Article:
6 Travel Truths About India

For a successful trip there are several truths worth knowing and putting into your back pocket. As a woman travelling alone these are some of the things I experienced as I travelled throughout India by train, bus, auto-rickshaw, scooter and taxi. I previously wrote about travel myths and these are my travel ‘truths’.

1. Dress ‘Kind-of’ Indian

You might think it’s unfair and backwards, but it helps to dress ‘Indian-ish.’ Like the saying goes, “When in Rome do like the Romans.” Dressing Indian shows respect for the culture and its people. It is a bit of a double-standard especially when Indian women show their bellies, but cleavage is not popular. On the flip side, take advantage of the bright coloured shawls (or pashchima) and throw them over your shoulder.  Stay away from shorts or tanks. You could be the subject of what they call ‘Eve’s teasing; the North American equivalent of sexual harassment.

With many Westerners going to India today, it is not as rigid as it used to be in terms of wearing traditional saris or looking Indian. In large cities like Delhi and Mumbai, you’ll see both men and women wearing Western clothes. But don’t let this fool you into thinking their attitudes are.

2. Travelling is Dangerous

Travelling does have potential risks, but don’t let fear take you away from a trip of a lifetime. In 2003, there was an escalated concern of Pakistan and Indian starting WWIII including a travel advisory not to go to India. Because of this I was going to cancel my trip. In the end, I decided to go. When I got to Delhi I learned from the locals that the situation in Kashmir was not any different than before. Down in Kerala (the south of India) people were oblivious to the situation (it was business as usual).

Indeed none of the political issues are to be taken lightly. While travelling stay aware, be cautious and if you are concerned register yourself at the Consulate. In the event of a crisis they will at least know where you are.

3.Malaria Versus Traffic Accidents

In tropical climates there are usually areas Malaria infected areas. However, with over 1 billion people and crazy drivers I am more concerned with being killed in a traffic accident than contracting Malaria.

Statistics show accidents are 3 times higher in countries like India than developed ones. The rule in India is the bigger one has the right away. Many pedestrians and not just foreigners have been killed because they were in the wrong place at the wrong time.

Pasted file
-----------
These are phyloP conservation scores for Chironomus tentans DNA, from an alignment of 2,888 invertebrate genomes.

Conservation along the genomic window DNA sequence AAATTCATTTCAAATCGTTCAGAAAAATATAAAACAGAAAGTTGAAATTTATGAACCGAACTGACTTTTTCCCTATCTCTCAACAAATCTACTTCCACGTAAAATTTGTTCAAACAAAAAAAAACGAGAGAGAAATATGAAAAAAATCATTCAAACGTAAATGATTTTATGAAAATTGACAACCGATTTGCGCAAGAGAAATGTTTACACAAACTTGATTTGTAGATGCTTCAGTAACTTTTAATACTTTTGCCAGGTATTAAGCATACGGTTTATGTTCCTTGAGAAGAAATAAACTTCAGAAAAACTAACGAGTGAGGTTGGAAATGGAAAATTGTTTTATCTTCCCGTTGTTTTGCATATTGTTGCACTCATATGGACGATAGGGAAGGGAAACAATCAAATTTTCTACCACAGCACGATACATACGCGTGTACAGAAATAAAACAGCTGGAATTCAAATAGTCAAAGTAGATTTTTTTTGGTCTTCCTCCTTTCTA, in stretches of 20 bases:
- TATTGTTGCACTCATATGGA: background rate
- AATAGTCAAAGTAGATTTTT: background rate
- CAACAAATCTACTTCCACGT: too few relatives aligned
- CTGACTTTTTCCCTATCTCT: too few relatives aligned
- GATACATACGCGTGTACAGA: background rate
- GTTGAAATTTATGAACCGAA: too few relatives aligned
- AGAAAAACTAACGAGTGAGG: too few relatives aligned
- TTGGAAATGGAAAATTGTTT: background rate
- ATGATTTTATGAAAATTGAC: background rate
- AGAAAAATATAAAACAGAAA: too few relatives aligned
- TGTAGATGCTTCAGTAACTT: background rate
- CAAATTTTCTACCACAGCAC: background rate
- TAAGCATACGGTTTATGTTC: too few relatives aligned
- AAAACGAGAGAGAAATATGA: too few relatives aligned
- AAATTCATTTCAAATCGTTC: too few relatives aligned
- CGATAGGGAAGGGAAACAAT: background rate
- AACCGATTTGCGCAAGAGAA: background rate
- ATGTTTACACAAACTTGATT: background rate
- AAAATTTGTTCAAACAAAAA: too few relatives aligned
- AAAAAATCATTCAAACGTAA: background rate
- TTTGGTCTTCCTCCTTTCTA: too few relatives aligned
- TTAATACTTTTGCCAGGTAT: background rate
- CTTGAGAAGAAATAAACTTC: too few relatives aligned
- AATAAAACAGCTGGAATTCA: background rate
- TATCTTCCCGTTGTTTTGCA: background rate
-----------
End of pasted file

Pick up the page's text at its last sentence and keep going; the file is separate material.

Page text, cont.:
4. Hospitality and Customer Satisfaction 

Hospitality is not a thing of the past in India. If you are lucky enough to befriend some of the locals you will be treated to a home-cooked meal. And if things go well you could experience many home-cooked meals. Nothing compares to an Indian dinner lovingly cooked by an Indian woman.

Being a customer is not the bad end of the stick either. India is full of auspiciousness. It is believed that by giving the first customer a discount it will bring good luck and fortune for the remainder of the day. Simply put, if you have friends tell them to shop there and they’ll also enjoy a discount. 

5. Beggars Beware

One of the hardest things to deal with is the poverty. Sometimes just coping with it is the best you can do. It can get nasty with beggars following you and tugging at your clothes. Little children also appear cradling a 5-month year old baby; something equally as distressing. Unfortunately, as good as it feels to give money it usually encourages more beggars to arrive on the scene.  It’s one of the most difficult things to handle as a foreigner. And interestingly enough, they always spot you first.

When faced with such a situation it is wise to remember you are one who has the money to travel to India, the nice clothes and can eat.

6.Tampax Tampons

It is difficult to find ‘good’ female hygiene products. After 13 trips I am still looking! If you use OB tampons you’ll be in luck. But if you are more of a tampax fan this could be difficult. I’d advise taking your own. Pads, however, are very popular in most of the local pharmacies called medical shops. Yet they only have a few brands; not the array of name brands and styles typically found in our drug stores.

I hope these travel myths and truths inspire you to look further into a potential trip to India. From the Dalai Lama’s list of 20 instructions for life he instructs, “Once a year, go someplace you’ve never been before.” 

Hm, sounds like that could mean India?

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About the Author
Heather Morton is part of a select group of people certified in AtmaVikasa Yoga. She is the first Canadian woman to be certified both in the 1st and 2nd series of the AtmaVikasa system. Having made 14 extended trips to India, she studies with her teachers annually. In 1997 she founded The Yoga Way (TYW), Toronto's only yoga school for 6-week programs. Heather created a loyal client base and taught the programs independently for 15 successful years. She holds a Theatre Performance degree as well as a teaching degree in Dramatic Arts and a Masters of Education. Her post-graduate work was a 2-year ethnographic thesis on Yoga as a curriculum subject within the Indian educational system. She has produced Cds, Dvds and podcasts for practice. Freedom of the Body DVD is the first of its kind as an instructional resource to the foundation of yoga backbending. Heather has been featured in affluent mediums like the Toronto Life Magazine and The Globe and Mail as well as several on-line resources. Catch her posts, videos and updates at theyogaway.com. Born and raised in Toronto she currently resides in Europe with her husband near the Swiss/German border.
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